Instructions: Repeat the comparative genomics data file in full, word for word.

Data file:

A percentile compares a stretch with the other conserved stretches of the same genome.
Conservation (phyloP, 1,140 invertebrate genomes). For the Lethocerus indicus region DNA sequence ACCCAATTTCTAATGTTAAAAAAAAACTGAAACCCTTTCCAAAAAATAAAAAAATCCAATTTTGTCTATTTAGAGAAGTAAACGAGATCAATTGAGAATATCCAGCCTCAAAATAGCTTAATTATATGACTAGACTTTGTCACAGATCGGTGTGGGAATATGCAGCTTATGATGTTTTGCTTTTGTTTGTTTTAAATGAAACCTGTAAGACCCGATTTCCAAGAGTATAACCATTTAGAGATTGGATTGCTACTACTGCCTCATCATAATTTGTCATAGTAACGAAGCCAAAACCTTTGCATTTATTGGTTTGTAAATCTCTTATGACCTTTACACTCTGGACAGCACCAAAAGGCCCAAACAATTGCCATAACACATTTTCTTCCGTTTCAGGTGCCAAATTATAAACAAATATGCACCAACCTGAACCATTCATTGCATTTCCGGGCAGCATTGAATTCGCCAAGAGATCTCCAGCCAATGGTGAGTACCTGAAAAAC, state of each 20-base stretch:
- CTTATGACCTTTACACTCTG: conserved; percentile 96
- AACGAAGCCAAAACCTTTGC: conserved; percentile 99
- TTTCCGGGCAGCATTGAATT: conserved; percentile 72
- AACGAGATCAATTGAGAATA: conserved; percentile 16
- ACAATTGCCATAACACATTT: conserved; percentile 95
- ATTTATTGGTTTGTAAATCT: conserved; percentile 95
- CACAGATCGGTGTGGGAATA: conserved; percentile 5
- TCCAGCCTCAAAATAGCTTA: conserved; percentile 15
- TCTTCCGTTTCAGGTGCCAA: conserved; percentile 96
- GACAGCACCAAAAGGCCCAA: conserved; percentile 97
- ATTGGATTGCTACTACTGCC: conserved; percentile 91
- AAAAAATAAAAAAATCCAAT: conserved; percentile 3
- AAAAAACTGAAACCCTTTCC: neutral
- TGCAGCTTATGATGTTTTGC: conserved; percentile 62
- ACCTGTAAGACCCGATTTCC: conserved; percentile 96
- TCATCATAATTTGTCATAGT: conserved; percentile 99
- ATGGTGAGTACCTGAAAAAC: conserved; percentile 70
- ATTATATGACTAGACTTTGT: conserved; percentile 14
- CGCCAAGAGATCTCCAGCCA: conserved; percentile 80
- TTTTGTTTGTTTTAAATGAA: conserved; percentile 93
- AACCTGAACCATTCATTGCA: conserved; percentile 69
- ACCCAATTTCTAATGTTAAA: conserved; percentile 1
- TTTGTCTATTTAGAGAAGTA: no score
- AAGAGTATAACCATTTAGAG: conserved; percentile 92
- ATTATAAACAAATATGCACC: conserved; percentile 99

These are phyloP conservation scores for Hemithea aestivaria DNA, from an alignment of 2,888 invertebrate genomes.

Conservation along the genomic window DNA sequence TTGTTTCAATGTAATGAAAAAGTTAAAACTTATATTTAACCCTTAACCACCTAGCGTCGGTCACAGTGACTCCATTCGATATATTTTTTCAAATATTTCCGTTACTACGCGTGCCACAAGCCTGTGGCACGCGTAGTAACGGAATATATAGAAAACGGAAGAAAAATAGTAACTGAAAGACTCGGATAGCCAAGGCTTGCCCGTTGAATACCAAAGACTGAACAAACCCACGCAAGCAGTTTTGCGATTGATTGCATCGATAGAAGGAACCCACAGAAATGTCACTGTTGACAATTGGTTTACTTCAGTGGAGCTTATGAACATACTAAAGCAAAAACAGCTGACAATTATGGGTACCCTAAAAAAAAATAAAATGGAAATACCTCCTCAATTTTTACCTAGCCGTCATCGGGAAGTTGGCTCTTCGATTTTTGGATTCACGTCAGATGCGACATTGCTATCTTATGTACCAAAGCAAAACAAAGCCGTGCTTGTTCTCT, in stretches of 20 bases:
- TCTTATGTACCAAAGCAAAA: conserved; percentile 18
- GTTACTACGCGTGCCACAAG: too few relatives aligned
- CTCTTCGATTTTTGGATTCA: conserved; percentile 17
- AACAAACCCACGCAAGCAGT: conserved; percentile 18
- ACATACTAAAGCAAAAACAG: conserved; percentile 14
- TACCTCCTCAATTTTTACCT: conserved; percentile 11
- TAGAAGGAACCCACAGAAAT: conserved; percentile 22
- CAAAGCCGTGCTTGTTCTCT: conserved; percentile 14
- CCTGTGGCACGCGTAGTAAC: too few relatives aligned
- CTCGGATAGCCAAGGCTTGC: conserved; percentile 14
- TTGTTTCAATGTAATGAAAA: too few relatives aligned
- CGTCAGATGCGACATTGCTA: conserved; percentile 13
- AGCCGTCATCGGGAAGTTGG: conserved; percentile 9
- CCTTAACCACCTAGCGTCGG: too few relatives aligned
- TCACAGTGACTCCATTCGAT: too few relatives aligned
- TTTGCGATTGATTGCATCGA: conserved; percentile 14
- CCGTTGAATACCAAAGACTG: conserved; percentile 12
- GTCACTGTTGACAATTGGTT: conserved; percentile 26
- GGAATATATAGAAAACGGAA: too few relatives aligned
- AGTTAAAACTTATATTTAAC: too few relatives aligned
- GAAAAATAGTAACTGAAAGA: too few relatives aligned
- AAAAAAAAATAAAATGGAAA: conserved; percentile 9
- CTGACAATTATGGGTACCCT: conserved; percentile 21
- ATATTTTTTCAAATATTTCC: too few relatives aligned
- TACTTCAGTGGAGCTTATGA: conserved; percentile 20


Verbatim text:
A percentile compares a stretch with the other conserved stretches of the same genome.
Conservation (phyloP, 1,140 invertebrate genomes). For the Lethocerus indicus region DNA sequence ACCCAATTTCTAATGTTAAAAAAAAACTGAAACCCTTTCCAAAAAATAAAAAAATCCAATTTTGTCTATTTAGAGAAGTAAACGAGATCAATTGAGAATATCCAGCCTCAAAATAGCTTAATTATATGACTAGACTTTGTCACAGATCGGTGTGGGAATATGCAGCTTATGATGTTTTGCTTTTGTTTGTTTTAAATGAAACCTGTAAGACCCGATTTCCAAGAGTATAACCATTTAGAGATTGGATTGCTACTACTGCCTCATCATAATTTGTCATAGTAACGAAGCCAAAACCTTTGCATTTATTGGTTTGTAAATCTCTTATGACCTTTACACTCTGGACAGCACCAAAAGGCCCAAACAATTGCCATAACACATTTTCTTCCGTTTCAGGTGCCAAATTATAAACAAATATGCACCAACCTGAACCATTCATTGCATTTCCGGGCAGCATTGAATTCGCCAAGAGATCTCCAGCCAATGGTGAGTACCTGAAAAAC, state of each 20-base stretch:
- CTTATGACCTTTACACTCTG: conserved; percentile 96
- AACGAAGCCAAAACCTTTGC: conserved; percentile 99
- TTTCCGGGCAGCATTGAATT: conserved; percentile 72
- AACGAGATCAATTGAGAATA: conserved; percentile 16
- ACAATTGCCATAACACATTT: conserved; percentile 95
- ATTTATTGGTTTGTAAATCT: conserved; percentile 95
- CACAGATCGGTGTGGGAATA: conserved; percentile 5
- TCCAGCCTCAAAATAGCTTA: conserved; percentile 15
- TCTTCCGTTTCAGGTGCCAA: conserved; percentile 96
- GACAGCACCAAAAGGCCCAA: conserved; percentile 97
- ATTGGATTGCTACTACTGCC: conserved; percentile 91
- AAAAAATAAAAAAATCCAAT: conserved; percentile 3
- AAAAAACTGAAACCCTTTCC: neutral
- TGCAGCTTATGATGTTTTGC: conserved; percentile 62
- ACCTGTAAGACCCGATTTCC: conserved; percentile 96
- TCATCATAATTTGTCATAGT: conserved; percentile 99
- ATGGTGAGTACCTGAAAAAC: conserved; percentile 70
- ATTATATGACTAGACTTTGT: conserved; percentile 14
- CGCCAAGAGATCTCCAGCCA: conserved; percentile 80
- TTTTGTTTGTTTTAAATGAA: conserved; percentile 93
- AACCTGAACCATTCATTGCA: conserved; percentile 69
- ACCCAATTTCTAATGTTAAA: conserved; percentile 1
- TTTGTCTATTTAGAGAAGTA: no score
- AAGAGTATAACCATTTAGAG: conserved; percentile 92
- ATTATAAACAAATATGCACC: conserved; percentile 99

These are phyloP conservation scores for Hemithea aestivaria DNA, from an alignment of 2,888 invertebrate genomes.

Conservation along the genomic window DNA sequence TTGTTTCAATGTAATGAAAAAGTTAAAACTTATATTTAACCCTTAACCACCTAGCGTCGGTCACAGTGACTCCATTCGATATATTTTTTCAAATATTTCCGTTACTACGCGTGCCACAAGCCTGTGGCACGCGTAGTAACGGAATATATAGAAAACGGAAGAAAAATAGTAACTGAAAGACTCGGATAGCCAAGGCTTGCCCGTTGAATACCAAAGACTGAACAAACCCACGCAAGCAGTTTTGCGATTGATTGCATCGATAGAAGGAACCCACAGAAATGTCACTGTTGACAATTGGTTTACTTCAGTGGAGCTTATGAACATACTAAAGCAAAAACAGCTGACAATTATGGGTACCCTAAAAAAAAATAAAATGGAAATACCTCCTCAATTTTTACCTAGCCGTCATCGGGAAGTTGGCTCTTCGATTTTTGGATTCACGTCAGATGCGACATTGCTATCTTATGTACCAAAGCAAAACAAAGCCGTGCTTGTTCTCT, in stretches of 20 bases:
- TCTTATGTACCAAAGCAAAA: conserved; percentile 18
- GTTACTACGCGTGCCACAAG: too few relatives aligned
- CTCTTCGATTTTTGGATTCA: conserved; percentile 17
- AACAAACCCACGCAAGCAGT: conserved; percentile 18
- ACATACTAAAGCAAAAACAG: conserved; percentile 14
- TACCTCCTCAATTTTTACCT: conserved; percentile 11
- TAGAAGGAACCCACAGAAAT: conserved; percentile 22
- CAAAGCCGTGCTTGTTCTCT: conserved; percentile 14
- CCTGTGGCACGCGTAGTAAC: too few relatives aligned
- CTCGGATAGCCAAGGCTTGC: conserved; percentile 14
- TTGTTTCAATGTAATGAAAA: too few relatives aligned
- CGTCAGATGCGACATTGCTA: conserved; percentile 13
- AGCCGTCATCGGGAAGTTGG: conserved; percentile 9
- CCTTAACCACCTAGCGTCGG: too few relatives aligned
- TCACAGTGACTCCATTCGAT: too few relatives aligned
- TTTGCGATTGATTGCATCGA: conserved; percentile 14
- CCGTTGAATACCAAAGACTG: conserved; percentile 12
- GTCACTGTTGACAATTGGTT: conserved; percentile 26
- GGAATATATAGAAAACGGAA: too few relatives aligned
- AGTTAAAACTTATATTTAAC: too few relatives aligned
- GAAAAATAGTAACTGAAAGA: too few relatives aligned
- AAAAAAAAATAAAATGGAAA: conserved; percentile 9
- CTGACAATTATGGGTACCCT: conserved; percentile 21
- ATATTTTTTCAAATATTTCC: too few relatives aligned
- TACTTCAGTGGAGCTTATGA: conserved; percentile 20